New Zealand's national television honours Nazi soldier, minimises Holocaust

Date: 
September, 2017
Country: 
Yeni Zelanda

A recent Sunday programme on TVNZ reported on a “remarkable survivor” of World War II who arrived in New Zealand in the 1950s. This was not a Jewish refugee who survived the war and the horrors of death camps. Nor was the subject of celebration an ANZAC survivor of an alpine ski unit. The reporter, Cameron Bennett, was interviewing Willi Huber – a former Nazi Waffen SS soldier.

Huber’s Nazi past was given a light once-over treatment by a fawning Bennett. His main focus was the fact that the nonagenarian helped build the Mt Hutt ski resort, and is still skiing at his advanced age. It was a feel-good item that was poorly handled and that badly misfired.

Only a few years after New Zealanders had been fighting Nazis in Europe, Willi Huber was able to slip quietly into New Zealand with the help of our government. He went on to achieve some fame in New Zealand as a skiing “pioneer” through his involvement with Mt Hutt, at which he is still a familiar face.

The promo for the program showed a smiling Huber recalling the time he saw Hitler, at aged 9. “Can you imagine?” he reflects, chuckling. He later adds, “I give it to Hitler, he was very clever. He brought Austria out of the dump”, referring to the economic difficulties of Austria in the 1930s. It seems that 70 years after Huber eagerly volunteered to serve on the front line in an SS unit, at least some of that reverence for the Fuhrer remains. He boasted that he was a “good shot” and generally gave the impression that he revelled in his memories of the glory days of the Third Reich.

Bennett dutifully pointed out in the piece that “the SS was responsible for horrendous war crimes” and Huber admitted that he and his SS friends agreed that the concentration camps “were wrong but that is about all… what could we do?”. However, Bennett, who is an experienced and well-respected journalist, completely avoided asking the former SS soldier questions that probed deeper than such a simple answer, like whether he saw any of the numerous war crimes attributed to the Waffen SS. Did Huber see Jews being rounded up and murdered or sent in cattle trains to death camps, and did he participate? Has he sought to show remorse or make amends for being a proud Nazi? Does he still consider himself a Nazi and subscribe to its ideology that he wilfully signed up to?

So horrendous were the war crimes committed by the Waffen SS, regardless of the record of individual combat units, the entire organisation was declared a criminal organisation by the International Military Tribunal during the Nuremberg Trials.

Not only did Bennett fail to properly question Huber about his past, but the Sunday segment, produced by Dale Owens, also minimised the scale of Nazi atrocities. The program referred to “the Nazi concentration camps, which claimed the lives of more than six million people…”. This is factually incorrect. In fact, approximately 3.5 million people were murdered by the Nazis in camps run by the SS and many more were savagely massacred outside the confines of concentration camps. Bennett’s statement also ignores the fact that the six million people he presumably refers to were specifically targeted and systematically exterminated because they were Jewish and it grossly understates the total number of deaths at the hands of the Nazis, which is well over thirteen million.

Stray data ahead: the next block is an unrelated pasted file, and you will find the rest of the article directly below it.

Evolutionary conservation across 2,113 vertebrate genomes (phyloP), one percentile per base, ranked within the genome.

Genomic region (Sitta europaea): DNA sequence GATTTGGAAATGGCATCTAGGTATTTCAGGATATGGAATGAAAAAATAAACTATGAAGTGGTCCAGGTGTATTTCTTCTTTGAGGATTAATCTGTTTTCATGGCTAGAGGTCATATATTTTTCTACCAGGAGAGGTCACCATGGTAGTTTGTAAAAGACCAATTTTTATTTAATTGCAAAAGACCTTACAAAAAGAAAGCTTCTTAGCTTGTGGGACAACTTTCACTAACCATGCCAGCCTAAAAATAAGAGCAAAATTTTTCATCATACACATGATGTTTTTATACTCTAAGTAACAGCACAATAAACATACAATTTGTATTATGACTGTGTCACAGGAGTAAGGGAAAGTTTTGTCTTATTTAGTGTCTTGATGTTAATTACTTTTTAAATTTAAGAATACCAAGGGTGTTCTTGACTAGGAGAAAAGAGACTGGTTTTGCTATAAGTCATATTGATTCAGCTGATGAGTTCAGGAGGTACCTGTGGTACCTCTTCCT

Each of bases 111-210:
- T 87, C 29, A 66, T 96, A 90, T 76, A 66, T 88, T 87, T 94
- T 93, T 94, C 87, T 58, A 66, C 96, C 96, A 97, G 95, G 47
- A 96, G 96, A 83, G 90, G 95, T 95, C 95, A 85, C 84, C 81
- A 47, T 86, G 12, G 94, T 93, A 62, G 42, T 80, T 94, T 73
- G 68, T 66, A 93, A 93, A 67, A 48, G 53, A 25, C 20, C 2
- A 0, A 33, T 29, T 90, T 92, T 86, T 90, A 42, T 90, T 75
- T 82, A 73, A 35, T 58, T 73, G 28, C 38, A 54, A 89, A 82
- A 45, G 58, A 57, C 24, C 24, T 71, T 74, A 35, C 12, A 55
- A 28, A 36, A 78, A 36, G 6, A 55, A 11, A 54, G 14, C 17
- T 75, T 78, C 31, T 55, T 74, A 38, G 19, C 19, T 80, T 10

This is not the first time that Huber has been praised unquestioningly by New Zealand media. In The Press in 2014, Mike Crean called Huber “a decorated German war hero” without even mentioning the word “Nazi” or referring to the Waffen SS. And earlier this year Lorna Thornber wrote for Stuff that Huber “worked as a mountain guide in the alps before the World War II broke out and he volunteered to join the German army. He fought in Russia, France and Germany, earning Iron and Second Class crosses, and, after the war ended, was held by the Americans as a “political prisoner” for 16 months”.

It is apparent from Facebook comments on the TVNZ Sunday page that viewers were shocked to see the glorification of a Nazi Waffen SS soldier on New Zealand’s national television. Many considered it an affront to Jews and to New Zealanders who fought the Nazis.

Numerous other comments criticised TVNZ for not asking Huber the hard questions, but the Sunday program responded that they were satisfied because Huber “spent 16 months in prison” and “Willi explained how he was appalled to find out in 1944 what was really happening in Germany and Poland. He spent WW2 on the Eastern Front fighting against the Russians, and expressed his regrets & sorrow of knowing what else was happening to the Jewish people and concentrations camps. He apologises for all those who died. He doesn’t want to hide anything”.

TVNZ Sunday seemed to have no qualms saying these things and believing Huber. However, responsible journalists should undertake some critical analysis, look for more evidence and ask harder questions before accepting and promoting such claims, and any piece that involves interviewing a former Nazi should be handled sensitively and with the utmost care. To glorify a Nazi Waffen SS soldier is to trivialise the horrors of WWII, is an insult to the Kiwi soldiers who fought for freedom, and desecrates the memory of the millions murdered.

Source: https://shalom.kiwi/2017/08/tvnz-honours-nazi-soldier-minimises-holocaust/